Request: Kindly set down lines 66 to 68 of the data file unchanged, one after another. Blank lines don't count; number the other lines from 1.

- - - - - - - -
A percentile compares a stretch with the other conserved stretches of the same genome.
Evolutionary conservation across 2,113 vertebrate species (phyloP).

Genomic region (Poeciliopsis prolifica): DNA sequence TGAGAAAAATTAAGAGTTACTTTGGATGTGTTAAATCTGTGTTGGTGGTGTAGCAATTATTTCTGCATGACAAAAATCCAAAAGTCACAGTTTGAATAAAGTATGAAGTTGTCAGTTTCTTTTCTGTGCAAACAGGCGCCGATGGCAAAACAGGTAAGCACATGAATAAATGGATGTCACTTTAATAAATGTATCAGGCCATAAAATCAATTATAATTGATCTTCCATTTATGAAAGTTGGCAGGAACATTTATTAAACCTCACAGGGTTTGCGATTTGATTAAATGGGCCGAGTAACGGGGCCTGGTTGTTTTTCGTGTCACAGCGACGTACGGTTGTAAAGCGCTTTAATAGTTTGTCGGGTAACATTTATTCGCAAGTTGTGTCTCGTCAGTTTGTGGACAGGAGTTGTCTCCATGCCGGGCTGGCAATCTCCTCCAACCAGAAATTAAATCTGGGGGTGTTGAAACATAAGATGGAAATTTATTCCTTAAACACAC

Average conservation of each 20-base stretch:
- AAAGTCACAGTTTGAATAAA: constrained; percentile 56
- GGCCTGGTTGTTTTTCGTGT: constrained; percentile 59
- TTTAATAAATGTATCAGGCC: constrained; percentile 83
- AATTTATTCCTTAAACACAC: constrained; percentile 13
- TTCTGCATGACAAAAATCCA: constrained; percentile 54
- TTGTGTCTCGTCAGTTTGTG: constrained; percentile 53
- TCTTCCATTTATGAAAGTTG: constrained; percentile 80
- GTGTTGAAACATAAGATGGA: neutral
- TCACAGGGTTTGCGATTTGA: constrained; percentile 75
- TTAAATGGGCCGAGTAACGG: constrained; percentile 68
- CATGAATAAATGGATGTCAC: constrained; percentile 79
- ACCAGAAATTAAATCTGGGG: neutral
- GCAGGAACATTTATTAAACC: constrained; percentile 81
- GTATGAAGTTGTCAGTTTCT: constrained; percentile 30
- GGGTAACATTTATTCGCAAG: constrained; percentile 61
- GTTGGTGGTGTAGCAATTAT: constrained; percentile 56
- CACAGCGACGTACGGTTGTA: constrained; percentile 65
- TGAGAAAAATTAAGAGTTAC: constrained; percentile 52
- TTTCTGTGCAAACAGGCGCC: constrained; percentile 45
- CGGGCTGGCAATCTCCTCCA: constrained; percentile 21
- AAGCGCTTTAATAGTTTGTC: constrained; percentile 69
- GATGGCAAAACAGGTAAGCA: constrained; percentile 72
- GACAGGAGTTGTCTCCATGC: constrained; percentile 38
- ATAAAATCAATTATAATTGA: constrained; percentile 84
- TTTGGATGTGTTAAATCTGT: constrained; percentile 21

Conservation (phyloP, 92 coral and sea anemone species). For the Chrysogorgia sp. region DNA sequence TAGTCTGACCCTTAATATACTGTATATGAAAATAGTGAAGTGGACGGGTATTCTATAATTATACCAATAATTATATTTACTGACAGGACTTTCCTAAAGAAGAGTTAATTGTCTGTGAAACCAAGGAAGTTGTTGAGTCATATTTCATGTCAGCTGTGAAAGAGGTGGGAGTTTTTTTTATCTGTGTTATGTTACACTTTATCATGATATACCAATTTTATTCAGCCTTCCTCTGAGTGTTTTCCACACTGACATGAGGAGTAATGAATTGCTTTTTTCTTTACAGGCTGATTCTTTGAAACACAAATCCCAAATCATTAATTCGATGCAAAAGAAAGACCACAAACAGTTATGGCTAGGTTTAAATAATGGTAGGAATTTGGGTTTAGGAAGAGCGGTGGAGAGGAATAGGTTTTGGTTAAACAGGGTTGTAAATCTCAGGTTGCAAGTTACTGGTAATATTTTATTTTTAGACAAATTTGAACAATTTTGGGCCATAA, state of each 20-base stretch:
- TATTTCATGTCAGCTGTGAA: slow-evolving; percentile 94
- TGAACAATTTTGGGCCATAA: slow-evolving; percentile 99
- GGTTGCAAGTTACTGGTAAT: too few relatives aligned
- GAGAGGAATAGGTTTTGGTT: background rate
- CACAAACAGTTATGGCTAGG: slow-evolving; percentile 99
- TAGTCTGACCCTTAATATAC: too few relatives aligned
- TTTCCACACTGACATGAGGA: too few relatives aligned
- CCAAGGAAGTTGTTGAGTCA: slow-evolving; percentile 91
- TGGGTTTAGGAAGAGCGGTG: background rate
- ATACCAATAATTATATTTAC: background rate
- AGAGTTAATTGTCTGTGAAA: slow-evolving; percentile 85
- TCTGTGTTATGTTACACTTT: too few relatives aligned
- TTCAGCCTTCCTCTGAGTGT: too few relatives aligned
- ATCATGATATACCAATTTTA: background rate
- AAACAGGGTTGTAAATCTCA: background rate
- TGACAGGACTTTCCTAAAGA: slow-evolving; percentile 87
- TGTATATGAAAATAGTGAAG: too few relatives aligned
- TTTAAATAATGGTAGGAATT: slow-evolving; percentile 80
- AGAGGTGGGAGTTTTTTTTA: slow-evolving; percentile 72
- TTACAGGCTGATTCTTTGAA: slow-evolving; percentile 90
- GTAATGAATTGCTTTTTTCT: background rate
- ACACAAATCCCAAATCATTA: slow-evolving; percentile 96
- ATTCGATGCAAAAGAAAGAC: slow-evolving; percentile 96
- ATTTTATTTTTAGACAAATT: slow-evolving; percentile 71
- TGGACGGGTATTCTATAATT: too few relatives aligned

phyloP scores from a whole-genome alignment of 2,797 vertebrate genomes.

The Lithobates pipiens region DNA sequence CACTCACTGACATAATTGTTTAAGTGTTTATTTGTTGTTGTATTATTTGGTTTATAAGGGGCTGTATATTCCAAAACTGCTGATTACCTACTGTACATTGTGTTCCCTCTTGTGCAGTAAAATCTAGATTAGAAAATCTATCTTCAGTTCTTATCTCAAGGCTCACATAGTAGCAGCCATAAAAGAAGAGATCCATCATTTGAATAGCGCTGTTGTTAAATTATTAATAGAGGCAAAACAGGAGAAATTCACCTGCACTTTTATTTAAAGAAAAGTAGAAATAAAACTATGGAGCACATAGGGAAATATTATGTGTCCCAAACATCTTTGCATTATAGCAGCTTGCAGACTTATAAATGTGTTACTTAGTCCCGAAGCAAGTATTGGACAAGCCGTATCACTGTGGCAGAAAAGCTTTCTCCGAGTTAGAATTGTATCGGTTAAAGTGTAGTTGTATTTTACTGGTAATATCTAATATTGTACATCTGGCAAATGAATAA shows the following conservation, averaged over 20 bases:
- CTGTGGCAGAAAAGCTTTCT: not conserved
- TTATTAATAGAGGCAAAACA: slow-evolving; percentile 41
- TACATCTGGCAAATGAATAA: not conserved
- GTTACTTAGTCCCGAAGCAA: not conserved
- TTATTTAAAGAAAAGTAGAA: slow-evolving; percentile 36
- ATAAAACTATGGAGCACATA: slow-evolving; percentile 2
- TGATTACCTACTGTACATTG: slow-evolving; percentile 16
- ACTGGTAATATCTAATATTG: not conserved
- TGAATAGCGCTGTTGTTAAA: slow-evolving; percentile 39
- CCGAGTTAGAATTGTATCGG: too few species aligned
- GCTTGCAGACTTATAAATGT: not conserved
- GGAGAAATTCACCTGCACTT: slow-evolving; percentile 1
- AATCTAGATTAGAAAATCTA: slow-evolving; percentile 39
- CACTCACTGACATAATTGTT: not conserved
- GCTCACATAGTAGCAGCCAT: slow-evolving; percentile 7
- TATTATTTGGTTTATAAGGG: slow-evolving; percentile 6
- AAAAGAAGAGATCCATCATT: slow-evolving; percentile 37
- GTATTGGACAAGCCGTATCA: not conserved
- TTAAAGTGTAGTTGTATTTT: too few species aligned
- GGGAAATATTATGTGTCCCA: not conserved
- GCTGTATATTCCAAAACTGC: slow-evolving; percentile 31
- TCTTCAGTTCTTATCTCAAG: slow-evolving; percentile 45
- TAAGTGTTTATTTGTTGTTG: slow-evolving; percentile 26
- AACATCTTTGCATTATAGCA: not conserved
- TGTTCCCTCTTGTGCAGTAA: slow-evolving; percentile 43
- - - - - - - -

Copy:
- TGAATAGCGCTGTTGTTAAA: slow-evolving; percentile 39
- CCGAGTTAGAATTGTATCGG: too few species aligned
- GCTTGCAGACTTATAAATGT: not conserved